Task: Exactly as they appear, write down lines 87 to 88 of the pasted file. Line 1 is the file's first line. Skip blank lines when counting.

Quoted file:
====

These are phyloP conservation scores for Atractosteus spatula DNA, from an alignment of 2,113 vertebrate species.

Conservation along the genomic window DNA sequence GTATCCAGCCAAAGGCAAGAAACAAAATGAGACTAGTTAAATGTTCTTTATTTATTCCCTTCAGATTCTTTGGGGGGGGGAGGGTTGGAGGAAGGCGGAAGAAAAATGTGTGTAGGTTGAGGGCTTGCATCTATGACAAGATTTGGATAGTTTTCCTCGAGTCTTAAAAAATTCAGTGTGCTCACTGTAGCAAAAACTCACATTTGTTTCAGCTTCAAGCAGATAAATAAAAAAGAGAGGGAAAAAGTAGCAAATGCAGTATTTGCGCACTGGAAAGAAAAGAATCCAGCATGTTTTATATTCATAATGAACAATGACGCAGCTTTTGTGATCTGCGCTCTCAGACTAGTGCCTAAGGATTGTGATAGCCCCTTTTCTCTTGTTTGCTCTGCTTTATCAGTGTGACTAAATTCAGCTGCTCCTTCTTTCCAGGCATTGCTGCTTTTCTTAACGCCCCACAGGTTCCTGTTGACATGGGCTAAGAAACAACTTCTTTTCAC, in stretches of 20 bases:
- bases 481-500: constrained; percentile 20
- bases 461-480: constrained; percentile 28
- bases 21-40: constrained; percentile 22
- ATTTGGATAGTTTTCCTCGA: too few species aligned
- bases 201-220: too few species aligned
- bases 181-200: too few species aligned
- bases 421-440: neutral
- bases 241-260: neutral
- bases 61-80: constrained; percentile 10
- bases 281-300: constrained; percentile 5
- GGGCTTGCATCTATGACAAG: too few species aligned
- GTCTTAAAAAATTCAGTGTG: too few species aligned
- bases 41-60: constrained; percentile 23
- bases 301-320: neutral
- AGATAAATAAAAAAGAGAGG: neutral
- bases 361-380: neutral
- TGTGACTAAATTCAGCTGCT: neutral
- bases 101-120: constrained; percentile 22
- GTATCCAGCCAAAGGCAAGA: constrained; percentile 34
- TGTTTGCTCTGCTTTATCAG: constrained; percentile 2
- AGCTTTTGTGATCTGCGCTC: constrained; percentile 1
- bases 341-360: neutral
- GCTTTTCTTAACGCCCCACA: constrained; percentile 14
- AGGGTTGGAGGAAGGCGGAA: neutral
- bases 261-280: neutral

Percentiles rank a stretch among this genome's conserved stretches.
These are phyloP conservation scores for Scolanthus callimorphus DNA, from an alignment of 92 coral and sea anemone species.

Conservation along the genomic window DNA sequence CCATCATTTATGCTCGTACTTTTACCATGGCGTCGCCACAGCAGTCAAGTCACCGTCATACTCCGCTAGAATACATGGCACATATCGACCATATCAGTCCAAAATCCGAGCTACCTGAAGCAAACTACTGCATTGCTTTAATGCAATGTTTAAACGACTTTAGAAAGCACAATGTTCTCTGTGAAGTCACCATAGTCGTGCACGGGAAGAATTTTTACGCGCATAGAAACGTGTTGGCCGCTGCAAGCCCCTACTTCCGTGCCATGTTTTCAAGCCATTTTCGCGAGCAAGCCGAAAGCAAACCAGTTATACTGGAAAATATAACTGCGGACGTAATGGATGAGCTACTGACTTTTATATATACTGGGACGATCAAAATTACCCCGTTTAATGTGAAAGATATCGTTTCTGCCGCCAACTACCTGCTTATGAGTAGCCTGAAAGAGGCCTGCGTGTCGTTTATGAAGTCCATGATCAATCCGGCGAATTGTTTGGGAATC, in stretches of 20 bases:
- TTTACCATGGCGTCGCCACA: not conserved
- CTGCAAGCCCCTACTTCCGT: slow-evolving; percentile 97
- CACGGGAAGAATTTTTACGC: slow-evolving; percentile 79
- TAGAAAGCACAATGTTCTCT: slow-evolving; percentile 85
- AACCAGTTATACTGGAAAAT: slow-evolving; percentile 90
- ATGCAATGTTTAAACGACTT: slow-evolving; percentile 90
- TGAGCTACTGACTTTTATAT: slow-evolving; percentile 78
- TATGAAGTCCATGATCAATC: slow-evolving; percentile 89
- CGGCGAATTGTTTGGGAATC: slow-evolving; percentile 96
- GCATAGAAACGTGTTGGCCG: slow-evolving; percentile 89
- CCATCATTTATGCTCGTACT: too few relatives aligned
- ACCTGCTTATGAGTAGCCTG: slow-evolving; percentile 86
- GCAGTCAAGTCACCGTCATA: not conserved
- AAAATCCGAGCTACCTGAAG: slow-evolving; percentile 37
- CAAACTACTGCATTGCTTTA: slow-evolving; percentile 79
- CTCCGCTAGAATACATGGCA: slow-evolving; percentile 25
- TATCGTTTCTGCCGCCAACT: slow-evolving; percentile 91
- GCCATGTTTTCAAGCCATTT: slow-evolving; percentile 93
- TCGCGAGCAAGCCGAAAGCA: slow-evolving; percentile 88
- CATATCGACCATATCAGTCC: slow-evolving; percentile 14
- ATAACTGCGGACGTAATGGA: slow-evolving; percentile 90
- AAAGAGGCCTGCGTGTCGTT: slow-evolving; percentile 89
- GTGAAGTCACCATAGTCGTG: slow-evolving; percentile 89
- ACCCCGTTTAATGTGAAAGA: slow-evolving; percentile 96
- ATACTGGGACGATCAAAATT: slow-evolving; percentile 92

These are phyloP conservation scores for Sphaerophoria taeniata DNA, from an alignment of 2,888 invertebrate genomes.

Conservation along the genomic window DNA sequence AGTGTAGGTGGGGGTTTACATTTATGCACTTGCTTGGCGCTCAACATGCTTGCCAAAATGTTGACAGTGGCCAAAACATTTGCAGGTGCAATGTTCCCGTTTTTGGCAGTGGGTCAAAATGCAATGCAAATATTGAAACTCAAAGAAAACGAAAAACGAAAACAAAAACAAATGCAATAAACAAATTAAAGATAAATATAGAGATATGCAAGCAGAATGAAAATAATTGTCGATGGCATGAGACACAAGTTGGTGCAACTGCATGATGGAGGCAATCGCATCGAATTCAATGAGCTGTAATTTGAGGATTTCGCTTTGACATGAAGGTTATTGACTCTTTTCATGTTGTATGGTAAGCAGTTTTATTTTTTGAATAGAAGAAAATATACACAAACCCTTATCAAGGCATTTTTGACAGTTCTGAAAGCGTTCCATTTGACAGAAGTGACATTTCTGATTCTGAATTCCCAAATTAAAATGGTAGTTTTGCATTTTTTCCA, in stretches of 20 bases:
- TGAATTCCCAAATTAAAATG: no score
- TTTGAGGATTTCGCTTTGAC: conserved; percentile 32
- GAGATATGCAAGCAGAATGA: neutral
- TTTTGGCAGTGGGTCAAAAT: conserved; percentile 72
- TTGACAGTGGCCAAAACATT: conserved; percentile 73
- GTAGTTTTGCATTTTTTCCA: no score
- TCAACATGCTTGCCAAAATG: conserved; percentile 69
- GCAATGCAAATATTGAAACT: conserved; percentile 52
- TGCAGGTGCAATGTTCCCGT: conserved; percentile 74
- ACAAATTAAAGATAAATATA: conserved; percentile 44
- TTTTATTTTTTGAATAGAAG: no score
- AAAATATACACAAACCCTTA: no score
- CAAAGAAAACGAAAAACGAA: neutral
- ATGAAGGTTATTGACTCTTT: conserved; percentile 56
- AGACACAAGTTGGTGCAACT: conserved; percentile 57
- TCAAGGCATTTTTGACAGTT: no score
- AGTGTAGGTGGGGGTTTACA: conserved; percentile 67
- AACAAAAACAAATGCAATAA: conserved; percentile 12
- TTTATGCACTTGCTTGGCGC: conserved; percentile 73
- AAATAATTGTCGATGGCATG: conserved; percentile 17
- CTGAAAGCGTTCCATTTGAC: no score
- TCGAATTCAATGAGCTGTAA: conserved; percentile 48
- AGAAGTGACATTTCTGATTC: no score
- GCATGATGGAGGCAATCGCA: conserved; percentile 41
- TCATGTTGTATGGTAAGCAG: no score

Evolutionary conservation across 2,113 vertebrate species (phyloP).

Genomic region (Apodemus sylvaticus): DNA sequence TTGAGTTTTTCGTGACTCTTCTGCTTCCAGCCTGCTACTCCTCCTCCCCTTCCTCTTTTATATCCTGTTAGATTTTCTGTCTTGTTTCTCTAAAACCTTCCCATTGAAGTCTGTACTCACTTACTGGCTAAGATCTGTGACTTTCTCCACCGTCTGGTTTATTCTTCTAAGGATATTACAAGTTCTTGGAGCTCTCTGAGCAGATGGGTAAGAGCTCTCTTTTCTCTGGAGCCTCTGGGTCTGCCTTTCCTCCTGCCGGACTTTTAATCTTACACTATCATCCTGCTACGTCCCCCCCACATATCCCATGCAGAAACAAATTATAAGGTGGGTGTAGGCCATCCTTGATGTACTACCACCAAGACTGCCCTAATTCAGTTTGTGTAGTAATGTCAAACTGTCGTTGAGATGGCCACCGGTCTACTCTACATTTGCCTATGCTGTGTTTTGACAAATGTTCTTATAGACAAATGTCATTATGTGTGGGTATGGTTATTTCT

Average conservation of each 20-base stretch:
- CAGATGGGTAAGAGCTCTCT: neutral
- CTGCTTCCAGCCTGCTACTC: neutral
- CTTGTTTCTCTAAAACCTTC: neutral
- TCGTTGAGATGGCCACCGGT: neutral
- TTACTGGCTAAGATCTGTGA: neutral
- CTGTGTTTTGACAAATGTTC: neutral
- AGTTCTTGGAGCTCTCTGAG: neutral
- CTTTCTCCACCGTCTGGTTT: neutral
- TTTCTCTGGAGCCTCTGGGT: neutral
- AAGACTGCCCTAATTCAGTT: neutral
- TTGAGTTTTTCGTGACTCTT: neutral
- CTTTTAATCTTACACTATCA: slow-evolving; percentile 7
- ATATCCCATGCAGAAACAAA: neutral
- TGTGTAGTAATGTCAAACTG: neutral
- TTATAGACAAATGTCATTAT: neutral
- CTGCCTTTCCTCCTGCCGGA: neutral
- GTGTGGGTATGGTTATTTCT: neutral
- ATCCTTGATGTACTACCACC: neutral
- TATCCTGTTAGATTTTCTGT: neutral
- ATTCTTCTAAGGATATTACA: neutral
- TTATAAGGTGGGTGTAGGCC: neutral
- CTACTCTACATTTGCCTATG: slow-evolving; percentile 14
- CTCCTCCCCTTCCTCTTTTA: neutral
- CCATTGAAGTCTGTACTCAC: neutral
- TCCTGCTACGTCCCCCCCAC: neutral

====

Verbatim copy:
- CTGCTTCCAGCCTGCTACTC: neutral
- CTTGTTTCTCTAAAACCTTC: neutral